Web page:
Does this narrational strategy diminish my pleasure? In one way, yes. I like the game classical detective stories offer. As the Ellery Queen mysteries explicitly announce at a reasonable point in the story, the reader has been given all of the clues he/she needs to solve the mystery.6 However, the classical mystery has proliferated into many other generic varieties of investigating crime and attempting to render justice. These variants have different affective requests and rewards. So it must become just a matter of adjusting my expectations to the text and giving up worrying about remembering the clues. The fact is, I will not solve in advance the case of the killing of Rosie Larsen; I will just have to watch the final episode.
Please feel free to comment.
- The original Danish series also shares with the U.S. adaptation this narrative strategy as well as the structure of three interweaving plot lines of the mayoral election, the grieving family, and the police investigation. It also had a story break halfway through, with the second season’s episode starting up without any recap. The season break, however, was shorter–some six months–when Danish viewers were irate that crime’s solution was unresolved at the end of the first season. [↩]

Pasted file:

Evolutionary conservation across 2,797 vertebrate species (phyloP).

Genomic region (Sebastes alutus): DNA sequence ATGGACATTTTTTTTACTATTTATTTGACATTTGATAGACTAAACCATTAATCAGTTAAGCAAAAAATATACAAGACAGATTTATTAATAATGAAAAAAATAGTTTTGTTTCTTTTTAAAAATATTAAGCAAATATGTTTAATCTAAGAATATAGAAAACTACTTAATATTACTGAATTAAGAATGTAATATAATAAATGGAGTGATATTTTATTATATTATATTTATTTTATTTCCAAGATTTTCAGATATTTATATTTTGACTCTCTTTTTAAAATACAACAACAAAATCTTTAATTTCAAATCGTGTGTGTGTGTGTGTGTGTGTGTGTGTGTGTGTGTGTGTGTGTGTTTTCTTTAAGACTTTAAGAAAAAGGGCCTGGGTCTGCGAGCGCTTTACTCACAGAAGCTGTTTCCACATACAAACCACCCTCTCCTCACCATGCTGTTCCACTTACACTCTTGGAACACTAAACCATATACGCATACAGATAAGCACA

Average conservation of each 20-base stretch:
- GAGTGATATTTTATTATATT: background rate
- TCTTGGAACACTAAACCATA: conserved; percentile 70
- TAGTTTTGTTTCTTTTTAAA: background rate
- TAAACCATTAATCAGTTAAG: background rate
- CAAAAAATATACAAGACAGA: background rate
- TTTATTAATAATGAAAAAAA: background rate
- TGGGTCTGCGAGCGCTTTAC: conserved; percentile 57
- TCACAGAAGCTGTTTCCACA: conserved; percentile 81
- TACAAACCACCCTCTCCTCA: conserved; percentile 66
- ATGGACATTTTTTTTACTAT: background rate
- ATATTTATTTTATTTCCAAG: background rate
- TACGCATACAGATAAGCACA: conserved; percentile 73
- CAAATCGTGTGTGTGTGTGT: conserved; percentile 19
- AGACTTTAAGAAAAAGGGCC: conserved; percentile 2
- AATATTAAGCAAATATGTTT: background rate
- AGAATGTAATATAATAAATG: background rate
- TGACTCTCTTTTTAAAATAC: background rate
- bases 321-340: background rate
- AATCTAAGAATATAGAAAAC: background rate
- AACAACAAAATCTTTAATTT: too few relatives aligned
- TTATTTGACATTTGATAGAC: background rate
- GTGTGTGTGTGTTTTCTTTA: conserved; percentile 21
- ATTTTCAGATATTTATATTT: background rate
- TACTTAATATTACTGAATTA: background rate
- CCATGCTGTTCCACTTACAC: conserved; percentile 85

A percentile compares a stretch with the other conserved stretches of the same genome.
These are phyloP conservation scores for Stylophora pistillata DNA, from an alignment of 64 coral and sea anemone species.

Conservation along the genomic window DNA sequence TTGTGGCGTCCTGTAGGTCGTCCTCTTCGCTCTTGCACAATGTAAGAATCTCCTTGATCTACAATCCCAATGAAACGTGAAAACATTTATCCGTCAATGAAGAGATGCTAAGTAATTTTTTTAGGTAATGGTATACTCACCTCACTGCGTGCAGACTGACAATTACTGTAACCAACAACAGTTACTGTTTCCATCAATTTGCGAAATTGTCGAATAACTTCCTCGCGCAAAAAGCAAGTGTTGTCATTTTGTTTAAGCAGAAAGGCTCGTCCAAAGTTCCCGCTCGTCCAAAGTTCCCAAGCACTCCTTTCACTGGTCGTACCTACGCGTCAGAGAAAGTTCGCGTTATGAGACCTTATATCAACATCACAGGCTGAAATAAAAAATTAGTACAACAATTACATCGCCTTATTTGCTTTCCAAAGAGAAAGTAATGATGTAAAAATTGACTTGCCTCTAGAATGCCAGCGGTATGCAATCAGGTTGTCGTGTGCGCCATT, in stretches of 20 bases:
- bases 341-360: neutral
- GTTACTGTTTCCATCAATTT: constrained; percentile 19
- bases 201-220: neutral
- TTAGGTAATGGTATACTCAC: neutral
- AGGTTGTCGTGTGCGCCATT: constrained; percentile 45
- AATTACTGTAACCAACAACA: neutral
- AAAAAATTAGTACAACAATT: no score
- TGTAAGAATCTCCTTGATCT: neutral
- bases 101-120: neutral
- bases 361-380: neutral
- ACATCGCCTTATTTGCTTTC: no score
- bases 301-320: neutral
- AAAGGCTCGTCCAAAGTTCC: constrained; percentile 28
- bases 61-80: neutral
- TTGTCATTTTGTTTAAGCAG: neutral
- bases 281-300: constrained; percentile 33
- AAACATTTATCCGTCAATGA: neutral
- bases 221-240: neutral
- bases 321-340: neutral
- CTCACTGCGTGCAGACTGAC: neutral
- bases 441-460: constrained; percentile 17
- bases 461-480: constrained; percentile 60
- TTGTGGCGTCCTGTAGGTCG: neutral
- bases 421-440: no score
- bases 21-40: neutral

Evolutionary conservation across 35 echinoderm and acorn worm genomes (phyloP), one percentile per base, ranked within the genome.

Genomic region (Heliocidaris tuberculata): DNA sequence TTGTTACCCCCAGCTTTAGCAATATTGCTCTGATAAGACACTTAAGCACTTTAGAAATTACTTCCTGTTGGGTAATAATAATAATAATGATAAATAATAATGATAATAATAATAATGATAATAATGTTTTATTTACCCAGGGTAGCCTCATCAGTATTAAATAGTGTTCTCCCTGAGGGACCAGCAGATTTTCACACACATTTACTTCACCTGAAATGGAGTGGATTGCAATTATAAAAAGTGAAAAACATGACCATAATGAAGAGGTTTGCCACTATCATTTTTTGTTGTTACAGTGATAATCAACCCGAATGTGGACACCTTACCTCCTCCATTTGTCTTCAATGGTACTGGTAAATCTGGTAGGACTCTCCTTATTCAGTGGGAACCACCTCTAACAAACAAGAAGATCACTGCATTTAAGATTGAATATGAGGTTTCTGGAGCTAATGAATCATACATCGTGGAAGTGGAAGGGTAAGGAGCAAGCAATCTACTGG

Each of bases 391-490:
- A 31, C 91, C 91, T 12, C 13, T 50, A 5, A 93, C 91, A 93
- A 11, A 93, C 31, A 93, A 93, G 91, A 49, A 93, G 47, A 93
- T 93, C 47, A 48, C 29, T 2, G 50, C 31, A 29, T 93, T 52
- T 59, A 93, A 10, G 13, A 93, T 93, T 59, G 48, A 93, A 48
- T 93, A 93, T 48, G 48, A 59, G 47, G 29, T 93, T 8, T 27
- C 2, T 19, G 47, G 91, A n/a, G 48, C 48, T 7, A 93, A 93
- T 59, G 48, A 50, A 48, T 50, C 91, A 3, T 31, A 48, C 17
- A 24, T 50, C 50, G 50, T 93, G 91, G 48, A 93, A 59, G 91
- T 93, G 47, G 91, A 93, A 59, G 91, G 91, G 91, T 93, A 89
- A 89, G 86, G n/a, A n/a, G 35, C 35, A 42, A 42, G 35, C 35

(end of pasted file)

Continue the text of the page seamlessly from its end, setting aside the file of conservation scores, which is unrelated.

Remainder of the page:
- Janet Staiger, “Lost in Lost: Reading Demands in a Convergent Media Era,” unpublished paper, 2010. I referenced Jason Mittell, “Narrative Complexity in Contemporary American Television,” The Velvet Light Trap, no. 58 (Fall 2006): 35; Sharon Ross, Beyond the Box: Television and the Internet (Malden, MA: Blackwell, 2008), 183; and Jonathan Gray and Jason Mittell, “’Speculation on Spoilers’: Lost Fandom, Narrative Consumption and Rethinking Textuality,” Particip@tions 4, no. 1 (May 2007), www.participations.org. Accessed 6 June 2009. I also then noted that: “The game strategy is another name for the compositional practice of figuring out the narrative’s story from the plot information. Also a compositional practice, but one of a very different pleasure, is reading for characters and their relationships. The operational aesthetic involves focusing on the narrational source, especially the “external” source of the text and authorship activities. And genre reading is a familiar aesthetic and intertextual activity. Thus, these four reading strategies are quite typical interpretive practices. [↩]
- Kristen Warner and Lisa Schmidt, “Reconsidering The Killing as a Feminine Narrative Form,” Flow, 7 July 2011. http://flowjournal.org/2011/07/reconsidering-the-killing/. Accessed 11 June 2012. [↩]
- Unfortunately, the second season’s lengthy representation of the Native American female tribal chief as a sadistic lesbian is undoing the gains of scene. [↩]
- “The Killing Suspect Track,” http://suspecttracker.amctv.com. Accessed 11 June 2012. [↩]
- Ellery Queen initiates this device in his first mystery novel and continues it for many stories thereafter. See The Roman Hat Mystery (1929; rpt. NY: Pocket Books, 1962), p. 235, in an edition that is 284 pages in length. [↩]